Chart: Where we are in the commodity super-cycle

Commodity company returns reflect where we are in the cycle better than commodity prices. The last several years have been very difficult for commodity producers, indicating over-supply in many key markets after a decade of large scale capital expenditures.

Jeffery Currie, Head of Commodities Research at Goldman Sachs

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Related article: Chinese demand key to commodity prices in 2014

California drought and food prices: Salad Bowl to Dust Bowl?

California had its driest year in 2013 since the state started measuring rainfall in 1849 with some estimates suggesting it may be the driest for 500 years. Drought continues to ravage the state into 2014. California, known as the Salad Bowl produces nearly half the produce, fruits and nuts consumed in the country, according to the USDA with a value of $44.7 billion. The impact is already being felt by US consumers with retail food prices up 0.4% in the month to February, the largest monthly increase since September 2011, in part due to drought in California.

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So what are the key global commodities grown and exported from California and how vulnerable are they to the on-going drought?

Almonds are the state’s top farm export supplying more than 80% of global demand and appears to be the crop most exposed to drought conditions at least in the short term. Stress on the trees caused by water deficits is thought to potentially damage the crop for two to three years. Almond prices have already seen sharp increases due to honey bee shortages in the state and high levels of demand from China and the Middle East.

Wine is the second biggest export after almonds. According to the Wine Institute in San Francisco after two record harvests, there is currently plenty of wine to supply the market. While it’s uncertain how far this inventory will go should there be a short harvest this fall, any impacts are not thought to be immediate.

California exports about 50% of its rice production. According to Chris Crutchfield, president and CEO of American Commodity Co “even with production cutbacks, there should be enough rice in storage and in the new crop to supply the domestic market and the state’s key export markets in Japan, South Korea and Taiwan”. Many other producers like Australia and Russia have also had drought issues with output 20%-40% down although others have had record crops so any impact on prices should be limited.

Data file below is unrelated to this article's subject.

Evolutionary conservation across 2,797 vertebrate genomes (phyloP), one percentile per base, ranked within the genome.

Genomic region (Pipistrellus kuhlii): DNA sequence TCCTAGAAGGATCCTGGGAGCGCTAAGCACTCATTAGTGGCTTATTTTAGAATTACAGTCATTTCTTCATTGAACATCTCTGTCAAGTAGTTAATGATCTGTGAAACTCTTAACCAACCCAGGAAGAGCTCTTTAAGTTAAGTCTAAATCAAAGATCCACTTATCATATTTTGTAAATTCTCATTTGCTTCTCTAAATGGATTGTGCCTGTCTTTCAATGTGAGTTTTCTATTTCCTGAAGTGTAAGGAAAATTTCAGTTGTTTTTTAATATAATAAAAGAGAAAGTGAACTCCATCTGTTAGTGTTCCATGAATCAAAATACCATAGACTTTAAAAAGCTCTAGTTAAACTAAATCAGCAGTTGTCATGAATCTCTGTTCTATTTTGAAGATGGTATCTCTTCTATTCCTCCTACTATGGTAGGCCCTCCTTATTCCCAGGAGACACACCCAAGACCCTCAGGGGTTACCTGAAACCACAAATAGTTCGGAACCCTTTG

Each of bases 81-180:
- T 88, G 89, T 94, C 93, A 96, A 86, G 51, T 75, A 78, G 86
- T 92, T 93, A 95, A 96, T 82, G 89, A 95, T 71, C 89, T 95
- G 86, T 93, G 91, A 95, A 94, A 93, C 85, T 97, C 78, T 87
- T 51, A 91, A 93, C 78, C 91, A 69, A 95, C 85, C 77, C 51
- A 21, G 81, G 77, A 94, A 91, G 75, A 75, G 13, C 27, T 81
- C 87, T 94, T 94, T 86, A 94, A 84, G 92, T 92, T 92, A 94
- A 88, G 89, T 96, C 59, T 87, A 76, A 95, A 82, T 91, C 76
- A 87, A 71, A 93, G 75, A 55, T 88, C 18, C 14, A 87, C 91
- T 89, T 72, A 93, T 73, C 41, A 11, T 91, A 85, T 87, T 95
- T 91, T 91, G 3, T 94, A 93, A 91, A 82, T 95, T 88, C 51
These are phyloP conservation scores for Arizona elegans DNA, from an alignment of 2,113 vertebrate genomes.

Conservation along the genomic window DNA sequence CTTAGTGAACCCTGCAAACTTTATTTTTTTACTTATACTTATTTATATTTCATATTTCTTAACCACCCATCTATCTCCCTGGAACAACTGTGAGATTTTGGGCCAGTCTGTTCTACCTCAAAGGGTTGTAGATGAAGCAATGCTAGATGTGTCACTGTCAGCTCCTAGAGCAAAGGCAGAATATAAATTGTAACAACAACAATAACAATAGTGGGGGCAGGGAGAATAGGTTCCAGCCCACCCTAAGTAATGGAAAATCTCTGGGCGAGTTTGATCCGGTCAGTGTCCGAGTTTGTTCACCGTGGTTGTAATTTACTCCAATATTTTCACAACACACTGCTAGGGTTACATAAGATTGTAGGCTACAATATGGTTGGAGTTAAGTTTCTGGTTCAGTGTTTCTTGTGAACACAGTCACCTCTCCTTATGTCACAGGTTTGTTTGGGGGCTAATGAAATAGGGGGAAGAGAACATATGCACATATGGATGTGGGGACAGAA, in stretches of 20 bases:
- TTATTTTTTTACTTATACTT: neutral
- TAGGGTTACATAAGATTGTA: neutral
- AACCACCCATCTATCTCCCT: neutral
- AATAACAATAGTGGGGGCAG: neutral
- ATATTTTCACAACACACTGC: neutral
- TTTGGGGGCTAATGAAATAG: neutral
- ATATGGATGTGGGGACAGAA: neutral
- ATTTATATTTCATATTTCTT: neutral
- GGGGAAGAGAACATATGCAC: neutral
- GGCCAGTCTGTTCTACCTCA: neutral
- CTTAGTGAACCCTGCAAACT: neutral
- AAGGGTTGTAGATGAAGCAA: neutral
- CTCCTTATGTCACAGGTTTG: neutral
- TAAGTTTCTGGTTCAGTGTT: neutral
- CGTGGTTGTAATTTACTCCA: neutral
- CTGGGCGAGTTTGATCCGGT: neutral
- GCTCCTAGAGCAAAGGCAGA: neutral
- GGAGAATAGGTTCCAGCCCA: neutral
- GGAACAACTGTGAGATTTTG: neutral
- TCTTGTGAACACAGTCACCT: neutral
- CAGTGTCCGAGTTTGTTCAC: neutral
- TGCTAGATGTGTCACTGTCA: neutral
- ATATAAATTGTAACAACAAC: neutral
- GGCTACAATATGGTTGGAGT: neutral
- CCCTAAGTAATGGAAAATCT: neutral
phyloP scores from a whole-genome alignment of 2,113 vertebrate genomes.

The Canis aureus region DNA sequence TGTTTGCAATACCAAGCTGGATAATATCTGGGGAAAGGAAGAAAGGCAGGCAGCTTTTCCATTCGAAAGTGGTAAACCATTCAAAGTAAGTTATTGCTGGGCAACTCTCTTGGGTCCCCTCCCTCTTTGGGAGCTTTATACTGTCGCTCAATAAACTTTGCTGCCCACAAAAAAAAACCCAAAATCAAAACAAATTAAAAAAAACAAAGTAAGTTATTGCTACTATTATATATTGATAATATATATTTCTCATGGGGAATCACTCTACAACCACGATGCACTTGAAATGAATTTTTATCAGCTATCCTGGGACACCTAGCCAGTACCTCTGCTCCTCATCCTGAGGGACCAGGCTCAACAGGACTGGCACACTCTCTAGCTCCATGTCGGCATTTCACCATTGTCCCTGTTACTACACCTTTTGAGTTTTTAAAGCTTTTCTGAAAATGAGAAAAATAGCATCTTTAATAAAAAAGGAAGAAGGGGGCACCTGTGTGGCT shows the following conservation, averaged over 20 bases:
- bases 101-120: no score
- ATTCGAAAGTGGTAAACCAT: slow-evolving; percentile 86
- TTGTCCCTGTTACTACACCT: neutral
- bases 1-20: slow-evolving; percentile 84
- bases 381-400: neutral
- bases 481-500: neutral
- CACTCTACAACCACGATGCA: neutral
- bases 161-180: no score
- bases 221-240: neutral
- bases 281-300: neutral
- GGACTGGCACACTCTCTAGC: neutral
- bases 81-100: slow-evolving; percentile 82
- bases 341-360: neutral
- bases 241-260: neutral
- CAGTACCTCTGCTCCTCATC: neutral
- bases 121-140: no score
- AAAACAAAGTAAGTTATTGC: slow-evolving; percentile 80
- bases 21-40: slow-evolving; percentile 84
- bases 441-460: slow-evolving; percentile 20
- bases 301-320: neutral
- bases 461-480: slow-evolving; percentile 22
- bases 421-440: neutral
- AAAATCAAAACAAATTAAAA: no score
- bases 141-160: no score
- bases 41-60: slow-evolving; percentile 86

There is less concern about milk supplies. Although the drought has hit organic milk production particularly hard due to poor pasture conditions and lack of available organic feed, the state’s overall milk production is up according to the CEO of Western United Dairymen. However, as producers work through their current hay inventories and look to restock, feed supplies will be very scarce and expensive limiting farmers’ ability to increase production—and may even lower it.

According to the latest forecast from the NOAA drought is likely to intensify over the next few months. Looking further out farmers have leapt on the recent forecast of an El Niño weather pattern appearing later in the year, believing that it might herald wetter conditions for the state. Forecasters currently believe there is a 50% chance of it appearing with the consensus pointing towards a minor to moderate weather pattern emerging. However analysis from FiveThirtyEight suggest even if El Niño  does make an appearance there is no guarantee of a reprieve with data since 1950 showing that minor to moderate El Niño patterns have brought California widely different outcomes.

The impact of the drought on key commodity prices appears to be limited by high stock levels and as other producers respond with increased output. However with no indication that the drought will dissipate soon price rises may start to be seen later in the year.

Related article: Higher and more volatile food prices in 2014? 47% chance of El Niño

Chinese manufacturing data to spur stimulus

China’s official measure of manufacturing activity (PMI) rose to 50.3 in March from 50.2 in February – a measure above 50 indicating an expansion. In contrast the HSBC PMI fell to an eight month low of 48 in March from 48.5 in February, the third straight month below 50. The difference between the two possibly explained by the official PMI’s tendency to be seasonally strong in March (see chart). With Premier Li Keqiang committing to a 7.5% growth target for 2014 further stimulus measures seem likely at some point, indeed he indicated as such in a speech on 28 March saying that the government “will launch relevant and forceful measures” to counter a cooling economy. Industrial metal prices have rebounded in recent weeks on stimulus speculation, however with further stimulus measures likely to be infrastructure related any increase in the manufacturing activity is unlikely to be felt until much later in the year.

Related article: Weather and China key drivers of commodity prices in 2014

Chart: Chinese manufacturing activity
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Source: ZeroHedge